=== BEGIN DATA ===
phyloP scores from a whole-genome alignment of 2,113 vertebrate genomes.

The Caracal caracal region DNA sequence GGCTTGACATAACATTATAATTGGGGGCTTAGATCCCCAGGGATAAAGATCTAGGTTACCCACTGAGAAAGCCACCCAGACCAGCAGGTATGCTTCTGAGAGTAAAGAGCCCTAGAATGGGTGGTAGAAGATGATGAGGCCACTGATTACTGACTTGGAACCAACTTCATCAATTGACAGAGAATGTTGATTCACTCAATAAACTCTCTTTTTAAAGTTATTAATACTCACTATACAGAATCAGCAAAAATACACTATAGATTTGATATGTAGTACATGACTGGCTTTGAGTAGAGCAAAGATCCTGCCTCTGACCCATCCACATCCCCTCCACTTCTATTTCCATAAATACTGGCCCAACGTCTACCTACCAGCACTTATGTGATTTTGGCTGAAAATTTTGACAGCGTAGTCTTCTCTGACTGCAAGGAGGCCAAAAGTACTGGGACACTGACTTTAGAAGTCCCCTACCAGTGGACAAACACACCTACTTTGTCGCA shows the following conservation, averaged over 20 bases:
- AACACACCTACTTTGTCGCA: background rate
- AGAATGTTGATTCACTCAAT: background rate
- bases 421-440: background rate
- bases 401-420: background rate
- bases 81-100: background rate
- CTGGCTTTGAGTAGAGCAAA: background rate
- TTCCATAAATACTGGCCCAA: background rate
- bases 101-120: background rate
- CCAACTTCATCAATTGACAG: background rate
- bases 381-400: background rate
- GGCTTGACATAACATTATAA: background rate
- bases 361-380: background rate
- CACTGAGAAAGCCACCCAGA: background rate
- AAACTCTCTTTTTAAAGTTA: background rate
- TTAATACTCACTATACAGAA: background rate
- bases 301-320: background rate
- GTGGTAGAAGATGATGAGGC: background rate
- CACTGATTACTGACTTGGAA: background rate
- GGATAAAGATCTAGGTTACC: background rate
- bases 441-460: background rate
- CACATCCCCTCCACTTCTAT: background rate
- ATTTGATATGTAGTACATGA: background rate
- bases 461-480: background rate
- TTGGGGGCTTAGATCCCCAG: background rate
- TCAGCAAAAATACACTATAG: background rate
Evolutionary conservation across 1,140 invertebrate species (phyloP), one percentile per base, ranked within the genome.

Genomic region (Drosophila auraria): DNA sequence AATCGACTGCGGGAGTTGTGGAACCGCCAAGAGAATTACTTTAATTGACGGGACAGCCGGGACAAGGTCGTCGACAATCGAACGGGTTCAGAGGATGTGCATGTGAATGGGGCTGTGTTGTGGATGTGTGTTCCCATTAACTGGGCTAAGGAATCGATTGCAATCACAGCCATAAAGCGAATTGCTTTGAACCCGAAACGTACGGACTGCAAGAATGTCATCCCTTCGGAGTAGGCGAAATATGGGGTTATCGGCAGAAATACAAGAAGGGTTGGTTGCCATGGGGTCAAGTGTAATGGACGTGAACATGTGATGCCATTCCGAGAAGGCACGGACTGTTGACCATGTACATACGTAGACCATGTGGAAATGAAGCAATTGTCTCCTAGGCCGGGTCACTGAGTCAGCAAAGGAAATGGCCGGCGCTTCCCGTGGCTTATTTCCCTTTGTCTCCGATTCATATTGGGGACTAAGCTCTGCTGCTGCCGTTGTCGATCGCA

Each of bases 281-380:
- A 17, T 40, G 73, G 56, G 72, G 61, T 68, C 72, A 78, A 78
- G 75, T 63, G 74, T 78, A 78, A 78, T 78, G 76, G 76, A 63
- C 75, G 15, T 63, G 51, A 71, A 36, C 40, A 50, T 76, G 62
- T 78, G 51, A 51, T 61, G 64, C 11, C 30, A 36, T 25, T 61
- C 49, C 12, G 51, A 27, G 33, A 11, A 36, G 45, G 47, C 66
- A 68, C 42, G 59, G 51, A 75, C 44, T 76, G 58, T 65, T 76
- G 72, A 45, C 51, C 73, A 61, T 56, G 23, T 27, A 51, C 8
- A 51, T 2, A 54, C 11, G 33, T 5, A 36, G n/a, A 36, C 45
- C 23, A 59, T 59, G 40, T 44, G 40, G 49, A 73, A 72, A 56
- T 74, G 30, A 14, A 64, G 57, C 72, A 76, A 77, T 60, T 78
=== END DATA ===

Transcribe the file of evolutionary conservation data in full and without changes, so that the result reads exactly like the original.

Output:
phyloP scores from a whole-genome alignment of 2,113 vertebrate genomes.

The Caracal caracal region DNA sequence GGCTTGACATAACATTATAATTGGGGGCTTAGATCCCCAGGGATAAAGATCTAGGTTACCCACTGAGAAAGCCACCCAGACCAGCAGGTATGCTTCTGAGAGTAAAGAGCCCTAGAATGGGTGGTAGAAGATGATGAGGCCACTGATTACTGACTTGGAACCAACTTCATCAATTGACAGAGAATGTTGATTCACTCAATAAACTCTCTTTTTAAAGTTATTAATACTCACTATACAGAATCAGCAAAAATACACTATAGATTTGATATGTAGTACATGACTGGCTTTGAGTAGAGCAAAGATCCTGCCTCTGACCCATCCACATCCCCTCCACTTCTATTTCCATAAATACTGGCCCAACGTCTACCTACCAGCACTTATGTGATTTTGGCTGAAAATTTTGACAGCGTAGTCTTCTCTGACTGCAAGGAGGCCAAAAGTACTGGGACACTGACTTTAGAAGTCCCCTACCAGTGGACAAACACACCTACTTTGTCGCA shows the following conservation, averaged over 20 bases:
- AACACACCTACTTTGTCGCA: background rate
- AGAATGTTGATTCACTCAAT: background rate
- bases 421-440: background rate
- bases 401-420: background rate
- bases 81-100: background rate
- CTGGCTTTGAGTAGAGCAAA: background rate
- TTCCATAAATACTGGCCCAA: background rate
- bases 101-120: background rate
- CCAACTTCATCAATTGACAG: background rate
- bases 381-400: background rate
- GGCTTGACATAACATTATAA: background rate
- bases 361-380: background rate
- CACTGAGAAAGCCACCCAGA: background rate
- AAACTCTCTTTTTAAAGTTA: background rate
- TTAATACTCACTATACAGAA: background rate
- bases 301-320: background rate
- GTGGTAGAAGATGATGAGGC: background rate
- CACTGATTACTGACTTGGAA: background rate
- GGATAAAGATCTAGGTTACC: background rate
- bases 441-460: background rate
- CACATCCCCTCCACTTCTAT: background rate
- ATTTGATATGTAGTACATGA: background rate
- bases 461-480: background rate
- TTGGGGGCTTAGATCCCCAG: background rate
- TCAGCAAAAATACACTATAG: background rate
Evolutionary conservation across 1,140 invertebrate species (phyloP), one percentile per base, ranked within the genome.

Genomic region (Drosophila auraria): DNA sequence AATCGACTGCGGGAGTTGTGGAACCGCCAAGAGAATTACTTTAATTGACGGGACAGCCGGGACAAGGTCGTCGACAATCGAACGGGTTCAGAGGATGTGCATGTGAATGGGGCTGTGTTGTGGATGTGTGTTCCCATTAACTGGGCTAAGGAATCGATTGCAATCACAGCCATAAAGCGAATTGCTTTGAACCCGAAACGTACGGACTGCAAGAATGTCATCCCTTCGGAGTAGGCGAAATATGGGGTTATCGGCAGAAATACAAGAAGGGTTGGTTGCCATGGGGTCAAGTGTAATGGACGTGAACATGTGATGCCATTCCGAGAAGGCACGGACTGTTGACCATGTACATACGTAGACCATGTGGAAATGAAGCAATTGTCTCCTAGGCCGGGTCACTGAGTCAGCAAAGGAAATGGCCGGCGCTTCCCGTGGCTTATTTCCCTTTGTCTCCGATTCATATTGGGGACTAAGCTCTGCTGCTGCCGTTGTCGATCGCA

Each of bases 281-380:
- A 17, T 40, G 73, G 56, G 72, G 61, T 68, C 72, A 78, A 78
- G 75, T 63, G 74, T 78, A 78, A 78, T 78, G 76, G 76, A 63
- C 75, G 15, T 63, G 51, A 71, A 36, C 40, A 50, T 76, G 62
- T 78, G 51, A 51, T 61, G 64, C 11, C 30, A 36, T 25, T 61
- C 49, C 12, G 51, A 27, G 33, A 11, A 36, G 45, G 47, C 66
- A 68, C 42, G 59, G 51, A 75, C 44, T 76, G 58, T 65, T 76
- G 72, A 45, C 51, C 73, A 61, T 56, G 23, T 27, A 51, C 8
- A 51, T 2, A 54, C 11, G 33, T 5, A 36, G n/a, A 36, C 45
- C 23, A 59, T 59, G 40, T 44, G 40, G 49, A 73, A 72, A 56
- T 74, G 30, A 14, A 64, G 57, C 72, A 76, A 77, T 60, T 78